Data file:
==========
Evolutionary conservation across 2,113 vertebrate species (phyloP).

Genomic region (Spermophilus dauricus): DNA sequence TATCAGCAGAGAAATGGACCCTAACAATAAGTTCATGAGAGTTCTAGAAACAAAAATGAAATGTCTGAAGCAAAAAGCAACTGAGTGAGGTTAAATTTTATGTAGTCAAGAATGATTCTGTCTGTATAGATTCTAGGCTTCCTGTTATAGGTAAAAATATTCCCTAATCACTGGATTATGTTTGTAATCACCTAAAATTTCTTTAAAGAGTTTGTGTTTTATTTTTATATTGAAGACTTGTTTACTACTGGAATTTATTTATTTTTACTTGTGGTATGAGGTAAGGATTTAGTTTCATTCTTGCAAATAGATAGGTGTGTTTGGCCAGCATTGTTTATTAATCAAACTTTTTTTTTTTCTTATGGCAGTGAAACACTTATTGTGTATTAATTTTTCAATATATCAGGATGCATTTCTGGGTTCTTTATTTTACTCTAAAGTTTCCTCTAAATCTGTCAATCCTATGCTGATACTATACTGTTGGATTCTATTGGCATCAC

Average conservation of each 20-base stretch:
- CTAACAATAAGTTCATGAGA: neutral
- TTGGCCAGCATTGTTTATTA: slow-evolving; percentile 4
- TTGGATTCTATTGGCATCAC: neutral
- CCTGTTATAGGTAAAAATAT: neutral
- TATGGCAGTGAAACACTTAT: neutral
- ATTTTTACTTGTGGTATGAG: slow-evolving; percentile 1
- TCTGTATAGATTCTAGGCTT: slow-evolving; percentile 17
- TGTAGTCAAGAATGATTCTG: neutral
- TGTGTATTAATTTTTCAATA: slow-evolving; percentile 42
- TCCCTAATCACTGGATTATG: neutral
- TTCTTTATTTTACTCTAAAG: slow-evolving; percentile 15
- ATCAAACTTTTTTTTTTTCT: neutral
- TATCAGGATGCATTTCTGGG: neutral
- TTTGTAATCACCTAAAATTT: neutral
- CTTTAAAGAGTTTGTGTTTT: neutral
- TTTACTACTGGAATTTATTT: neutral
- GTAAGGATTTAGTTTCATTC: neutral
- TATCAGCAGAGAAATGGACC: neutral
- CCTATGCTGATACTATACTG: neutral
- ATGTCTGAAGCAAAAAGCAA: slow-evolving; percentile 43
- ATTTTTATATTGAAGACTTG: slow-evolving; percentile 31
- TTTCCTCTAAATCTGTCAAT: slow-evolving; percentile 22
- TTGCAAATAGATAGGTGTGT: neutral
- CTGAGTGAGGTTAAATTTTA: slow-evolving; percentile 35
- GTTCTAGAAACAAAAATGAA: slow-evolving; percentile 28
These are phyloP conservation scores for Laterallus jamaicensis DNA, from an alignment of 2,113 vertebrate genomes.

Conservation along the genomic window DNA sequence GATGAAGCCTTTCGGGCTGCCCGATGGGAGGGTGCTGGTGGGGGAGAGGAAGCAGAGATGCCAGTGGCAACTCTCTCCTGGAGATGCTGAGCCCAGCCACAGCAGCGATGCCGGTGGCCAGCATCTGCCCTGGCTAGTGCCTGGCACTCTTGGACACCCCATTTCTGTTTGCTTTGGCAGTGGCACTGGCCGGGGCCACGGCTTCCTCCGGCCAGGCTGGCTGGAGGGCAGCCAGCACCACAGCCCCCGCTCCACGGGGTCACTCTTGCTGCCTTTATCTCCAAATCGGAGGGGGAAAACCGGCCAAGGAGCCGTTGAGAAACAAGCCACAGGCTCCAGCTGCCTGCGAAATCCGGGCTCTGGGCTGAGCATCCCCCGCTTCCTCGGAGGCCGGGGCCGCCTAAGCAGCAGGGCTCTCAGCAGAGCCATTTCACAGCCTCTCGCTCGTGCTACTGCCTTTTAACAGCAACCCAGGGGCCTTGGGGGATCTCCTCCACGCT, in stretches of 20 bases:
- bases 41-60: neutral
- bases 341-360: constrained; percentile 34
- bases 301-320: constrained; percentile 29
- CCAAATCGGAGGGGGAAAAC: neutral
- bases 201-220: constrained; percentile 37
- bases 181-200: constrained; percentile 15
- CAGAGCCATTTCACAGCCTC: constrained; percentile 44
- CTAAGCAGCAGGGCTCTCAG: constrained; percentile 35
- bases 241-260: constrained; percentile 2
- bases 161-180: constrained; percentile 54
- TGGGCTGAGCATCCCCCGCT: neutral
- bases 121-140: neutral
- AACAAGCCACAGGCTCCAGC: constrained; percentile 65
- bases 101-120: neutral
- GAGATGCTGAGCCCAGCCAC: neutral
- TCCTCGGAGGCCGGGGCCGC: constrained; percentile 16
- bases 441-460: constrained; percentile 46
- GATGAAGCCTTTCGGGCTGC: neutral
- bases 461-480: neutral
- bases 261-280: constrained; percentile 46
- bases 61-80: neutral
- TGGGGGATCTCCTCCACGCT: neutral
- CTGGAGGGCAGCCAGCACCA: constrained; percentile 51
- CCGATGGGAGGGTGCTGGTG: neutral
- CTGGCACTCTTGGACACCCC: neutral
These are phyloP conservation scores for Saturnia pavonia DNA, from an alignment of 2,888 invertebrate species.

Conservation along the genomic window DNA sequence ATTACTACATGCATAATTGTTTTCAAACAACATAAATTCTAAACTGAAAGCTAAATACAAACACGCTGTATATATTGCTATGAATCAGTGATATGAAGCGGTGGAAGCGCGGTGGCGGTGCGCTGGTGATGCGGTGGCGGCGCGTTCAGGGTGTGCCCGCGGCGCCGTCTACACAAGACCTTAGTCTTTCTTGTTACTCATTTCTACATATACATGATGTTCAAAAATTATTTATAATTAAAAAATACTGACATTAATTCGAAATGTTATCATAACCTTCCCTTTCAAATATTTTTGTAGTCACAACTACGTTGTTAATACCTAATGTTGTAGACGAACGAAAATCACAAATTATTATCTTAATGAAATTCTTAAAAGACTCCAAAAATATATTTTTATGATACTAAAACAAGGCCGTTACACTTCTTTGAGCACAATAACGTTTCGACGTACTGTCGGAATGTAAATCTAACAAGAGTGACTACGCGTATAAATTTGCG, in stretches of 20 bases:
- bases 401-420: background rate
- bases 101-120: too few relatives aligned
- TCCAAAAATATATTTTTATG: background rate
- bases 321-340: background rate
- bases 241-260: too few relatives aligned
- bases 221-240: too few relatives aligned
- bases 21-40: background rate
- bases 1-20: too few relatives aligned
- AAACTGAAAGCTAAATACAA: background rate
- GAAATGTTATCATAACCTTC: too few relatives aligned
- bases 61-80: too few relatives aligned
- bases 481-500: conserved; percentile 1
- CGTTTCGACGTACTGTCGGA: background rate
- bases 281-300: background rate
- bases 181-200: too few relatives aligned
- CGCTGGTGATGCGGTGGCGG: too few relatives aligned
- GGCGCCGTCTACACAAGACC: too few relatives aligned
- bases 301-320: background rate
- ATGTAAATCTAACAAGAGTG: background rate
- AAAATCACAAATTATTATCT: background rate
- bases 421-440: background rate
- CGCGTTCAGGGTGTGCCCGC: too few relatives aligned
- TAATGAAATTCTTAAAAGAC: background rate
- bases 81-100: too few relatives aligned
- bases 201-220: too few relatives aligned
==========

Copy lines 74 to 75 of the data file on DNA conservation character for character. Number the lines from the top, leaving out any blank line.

- GGCGCCGTCTACACAAGACC: too few relatives aligned
- bases 301-320: background rate